Category Archives: Leadership
The Challenge of Library Management: Leading with Emotional Engagement by Wyoma VanDuinkerken & Pixey Anne Mosley
I really think that sums up the most important lesson you can learn about being a manager. Where once you were able to focus solely on the public you serve and the advancement of your career, you are now responsible for a multitude of people and all the issues they bring to the table as well as patrons and the building you work in. Weeee! While dated (2004) a lot of principles in this book will help the new manager with the basic things such as meetings, time management and how your role has shifted in the library culture. This is a lonely gig. As someone moving back into public service management, I looked at it as more of a refresher course in things I already knew. 2004, 211 pages.
I admit that it wasn’t very long ago that I was burned out on public service. I’d spent many years doing front line reference and front line management. I was tired, overwhelmed and most importantly very disappointed in myself. Where did my drive go? This book is the first one I’ve ever picked up that held my hand and said, you know what? This happens and we’re going to show you why and how you can get the leadership you back. Whoa. I’m not a fan of business books in general but I like this one. Their whole philosophy starts with compassion and hope-what isn’t to like? 2005, 304 pages.
I’ve read Graham’s books before and we’ve even had him talk at our staff development day, but I’ve never reviewed them and it was time to refresh my memory. Graham worked security but did not know libraries until he talked with the director of the Charlotte-Mecklenburg County Library in North Carolina. What happens next is my favorite thing to watch-the initiation of the unknowing to the knowing about public libraries and what we all deal with on a daily basis.
A small practical book, Graham shares his knowledge about handling different situations and feeling empowered to deal with the public. It’s easy-going tone laced with humor will set many readers at ease-even those who are not at all certain they have what it takes to play security guard librarian. My only complaint is that I would have liked to see more real examples followed through with how they were handled. Visuals can be very helpful. 55 pages, 2006.
The Nordstrom Way to Customer Service Excellence: A Handbook for Implementing Great Service in Your Organization by Robert Spector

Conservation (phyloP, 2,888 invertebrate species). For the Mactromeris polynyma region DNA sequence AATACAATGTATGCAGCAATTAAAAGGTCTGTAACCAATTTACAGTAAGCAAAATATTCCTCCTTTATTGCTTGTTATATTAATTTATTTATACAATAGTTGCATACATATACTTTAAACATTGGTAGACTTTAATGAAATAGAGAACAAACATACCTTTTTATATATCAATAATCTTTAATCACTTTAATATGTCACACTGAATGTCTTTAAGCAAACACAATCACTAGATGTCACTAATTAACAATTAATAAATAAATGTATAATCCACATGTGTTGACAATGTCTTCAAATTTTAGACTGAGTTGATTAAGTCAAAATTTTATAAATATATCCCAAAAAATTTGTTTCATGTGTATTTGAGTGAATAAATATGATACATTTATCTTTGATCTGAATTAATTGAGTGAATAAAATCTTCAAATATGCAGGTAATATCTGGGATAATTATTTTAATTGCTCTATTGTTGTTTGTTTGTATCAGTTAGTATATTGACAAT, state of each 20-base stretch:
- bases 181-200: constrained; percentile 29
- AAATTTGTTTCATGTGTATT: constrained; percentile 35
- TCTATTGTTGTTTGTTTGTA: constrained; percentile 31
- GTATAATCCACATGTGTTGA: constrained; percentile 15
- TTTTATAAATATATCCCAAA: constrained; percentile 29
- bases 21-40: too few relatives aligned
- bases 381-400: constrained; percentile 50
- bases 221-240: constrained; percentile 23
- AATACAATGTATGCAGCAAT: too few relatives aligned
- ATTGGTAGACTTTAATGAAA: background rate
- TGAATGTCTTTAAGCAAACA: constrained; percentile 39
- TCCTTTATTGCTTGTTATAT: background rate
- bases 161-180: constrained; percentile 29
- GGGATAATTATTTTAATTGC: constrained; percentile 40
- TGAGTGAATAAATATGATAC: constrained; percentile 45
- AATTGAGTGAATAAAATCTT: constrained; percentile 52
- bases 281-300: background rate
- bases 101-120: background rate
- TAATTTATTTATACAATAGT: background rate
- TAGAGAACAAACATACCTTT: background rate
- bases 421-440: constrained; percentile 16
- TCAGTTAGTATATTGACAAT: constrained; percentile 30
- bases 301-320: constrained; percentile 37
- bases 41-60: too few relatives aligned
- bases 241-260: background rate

We all know the customer service mantra and frankly, I think it is way over done. However, I read this book twice to catch all the wisdom and thoughtfulness that is integral to the service provided by Nordstrom. Robert Spector works in Nordstrom history (which builds your understanding on their philosophies) with countless examples of how employees of Nordstrom have been empowered to focus all their energies on the customer in front of them.
What the book has done for me is to give me a green light to better trust my customers. Yes, there are people that will take advantage of you and who will stop at nothing to work the system. But, why do we cater our rules and our day to day operations to them? It does us no good. In fact, it does us great harm. The burnout rate of people on the front-lines in the public library is high and with good reason. If you had to listen to someone scream at you about a .25 cent fine, you would too. Why can’t we put trust first and do the best we can by each person that we meet? Extend the extra effort and it will come back to you tenfold. Call it what you will-karma, fate or just simple kindness-it is in great need as we move into the interactive generation. 2005, 270 pages.
A leadership book about change that will not make you fall asleep! Kotter (Harvard Business) uses a fable format full of colorful graphics to present a story about a group of penguins who must face the realities of global warming and find a way to survive. Readers will find everyone in here-the shy but smart penguin that figures it out, the alarmists who go around sabatoging the good work accomplished to the guy who is so lost in the research that he forgets about the alarming situation unfolding around him. Change is perhaps one of the hardest concepts to manage in a leadership role and Kotter provides an interesting story to get you thinking. 2006, 106 pages.